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Reuters blog archive

from Breakingviews:

Treasury Wine resistance withers under KKR assault

By Peter Thal Larsen

The author is a Reuters Breakingviews columnist. The opinions expressed are his own.

Treasury Wine has decided that a grape is worth more in the bottle than on the vine. The maker of Lindeman’s and Penfolds agreed to open its vaults after the buyout group raised a provisional cash offer to A$3.38 billion ($3.15 billion). Though the bid could yet sour, Treasury’s spell as a listed company looks like it will soon be coming to an end.

It’s unusual for private equity groups to come back after a rebuff. Treasury rejected KKR’s opening bid of A$4.70 per share in May, arguing that new chief executive Michael Clarke needed time to deliver his turnaround plan. Just over two months later, however, it has agreed to negotiate after KKR - now joined by co-investor Rhone Group – topped up its bid by an additional 50 cents per share. The latest proposal looks hard to resist. It’s at a 41 percent premium to Treasury’s share price before the first offer, and values the company at almost 24 times forecast earnings for the year to next June, according to Eikon.

There are risks to negotiating in public. Treasury will suffer if KKR finds something it does not like in due diligence and walks away. By keeping its discussions with KKR non-exclusive, Treasury can try to squeeze out a competing bid. But rival suitors have had plenty of opportunity to come forward since beer maker Foster’s decided to spin off the business in 2011.

from Breakingviews:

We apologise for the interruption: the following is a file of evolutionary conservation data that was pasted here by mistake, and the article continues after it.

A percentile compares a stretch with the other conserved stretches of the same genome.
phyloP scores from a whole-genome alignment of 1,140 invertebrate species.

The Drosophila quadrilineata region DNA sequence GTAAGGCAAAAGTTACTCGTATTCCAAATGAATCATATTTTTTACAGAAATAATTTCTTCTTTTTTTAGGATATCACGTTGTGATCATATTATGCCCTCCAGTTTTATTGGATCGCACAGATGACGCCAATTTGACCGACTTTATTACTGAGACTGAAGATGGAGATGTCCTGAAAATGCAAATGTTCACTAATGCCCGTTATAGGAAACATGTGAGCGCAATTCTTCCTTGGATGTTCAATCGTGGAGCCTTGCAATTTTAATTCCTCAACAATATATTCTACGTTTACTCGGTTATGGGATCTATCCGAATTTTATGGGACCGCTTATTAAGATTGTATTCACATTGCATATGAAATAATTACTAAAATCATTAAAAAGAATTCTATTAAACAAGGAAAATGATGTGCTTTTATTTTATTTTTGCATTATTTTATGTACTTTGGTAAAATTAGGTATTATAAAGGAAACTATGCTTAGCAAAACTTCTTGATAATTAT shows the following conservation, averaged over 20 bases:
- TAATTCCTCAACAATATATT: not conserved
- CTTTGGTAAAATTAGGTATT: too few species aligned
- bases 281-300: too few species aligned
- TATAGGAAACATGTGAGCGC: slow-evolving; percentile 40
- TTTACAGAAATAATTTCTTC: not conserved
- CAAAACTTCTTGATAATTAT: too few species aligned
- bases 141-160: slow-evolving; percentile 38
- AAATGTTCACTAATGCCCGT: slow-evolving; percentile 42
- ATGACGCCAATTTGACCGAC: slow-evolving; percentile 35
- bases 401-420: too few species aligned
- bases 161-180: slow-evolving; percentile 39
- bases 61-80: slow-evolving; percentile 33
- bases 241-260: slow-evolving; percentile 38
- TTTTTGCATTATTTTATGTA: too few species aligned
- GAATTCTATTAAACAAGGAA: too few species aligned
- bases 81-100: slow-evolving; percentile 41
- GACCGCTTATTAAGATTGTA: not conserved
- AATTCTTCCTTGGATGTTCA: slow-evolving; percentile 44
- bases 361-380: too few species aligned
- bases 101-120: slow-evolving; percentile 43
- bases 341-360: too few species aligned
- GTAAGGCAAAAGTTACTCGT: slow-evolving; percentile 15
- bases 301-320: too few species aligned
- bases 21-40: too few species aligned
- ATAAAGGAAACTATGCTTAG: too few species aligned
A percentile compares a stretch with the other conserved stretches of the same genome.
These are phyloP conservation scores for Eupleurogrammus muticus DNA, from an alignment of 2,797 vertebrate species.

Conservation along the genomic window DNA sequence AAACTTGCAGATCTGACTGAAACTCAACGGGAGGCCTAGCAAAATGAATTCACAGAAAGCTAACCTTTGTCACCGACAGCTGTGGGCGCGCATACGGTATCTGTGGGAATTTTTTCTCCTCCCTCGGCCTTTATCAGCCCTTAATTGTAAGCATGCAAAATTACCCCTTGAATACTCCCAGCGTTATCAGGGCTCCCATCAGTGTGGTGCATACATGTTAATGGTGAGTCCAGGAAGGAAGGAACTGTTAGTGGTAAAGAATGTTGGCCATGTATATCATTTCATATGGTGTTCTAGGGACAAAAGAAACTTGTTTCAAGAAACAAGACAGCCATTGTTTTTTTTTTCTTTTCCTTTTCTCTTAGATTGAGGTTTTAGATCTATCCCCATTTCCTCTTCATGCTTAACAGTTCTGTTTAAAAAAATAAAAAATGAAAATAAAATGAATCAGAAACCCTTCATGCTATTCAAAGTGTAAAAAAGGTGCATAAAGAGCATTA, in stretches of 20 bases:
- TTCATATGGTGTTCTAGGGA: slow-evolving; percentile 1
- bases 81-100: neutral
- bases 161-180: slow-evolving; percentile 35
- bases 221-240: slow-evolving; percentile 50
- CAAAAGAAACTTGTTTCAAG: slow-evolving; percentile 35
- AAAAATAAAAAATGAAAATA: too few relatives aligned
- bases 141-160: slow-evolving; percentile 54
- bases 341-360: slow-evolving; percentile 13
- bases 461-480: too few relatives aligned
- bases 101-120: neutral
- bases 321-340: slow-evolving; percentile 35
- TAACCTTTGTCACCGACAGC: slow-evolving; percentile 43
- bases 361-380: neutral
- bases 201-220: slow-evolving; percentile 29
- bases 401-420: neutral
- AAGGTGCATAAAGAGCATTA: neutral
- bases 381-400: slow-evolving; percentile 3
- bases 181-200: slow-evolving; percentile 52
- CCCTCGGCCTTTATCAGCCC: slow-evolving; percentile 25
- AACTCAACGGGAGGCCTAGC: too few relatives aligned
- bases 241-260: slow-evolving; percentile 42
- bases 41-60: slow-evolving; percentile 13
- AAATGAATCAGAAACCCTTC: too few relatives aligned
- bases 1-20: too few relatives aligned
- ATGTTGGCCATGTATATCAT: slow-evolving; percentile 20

China’s old meat is a corporate health warning

By John Foley 

The author is a Reuters Breakingviews columnist. The opinions expressed are his own.

Old meat in China’s fast-food chain brings a health warning for foreign companies doing business in the country. After getting fat on rapid growth, some are discovering nasties hidden within their ample folds.

from Breakingviews:

WH Group’s revived IPO shows one lesson learnt

By Una Galani

The author is a Reuters Breakingviews columnist. The opinions expressed are her own.

WH Group’s revived initial public offering shows it has learnt at least one lesson. After an attempt to sell shares two months ago ended in disaster, the Chinese pork producer has returned, cheaper and with fewer banks working on the deal. But it’s not clear why it is rushing back to market at all.

from Breakingviews:

WH Group’s quick pork flip serves up meaty return

By Una Galani 

The author is a Reuters Breakingviews columnist. The opinions expressed are her own.

WH Group’s quick pork flip will serve up a meaty return. The Chinese pig producer hasn’t had much time to justify the 31 percent premium it paid for rival Smithfield less than seven months ago. Yet the planned relisting of the enlarged group in Hong Kong implies the value of the U.S. business has risen at least 21 percent.

from Breakingviews:

Asia is ripe for a brewers M&A brawl

By Una Galani

The author is a Reuters Breakingviews columnist. The opinions expressed are her own.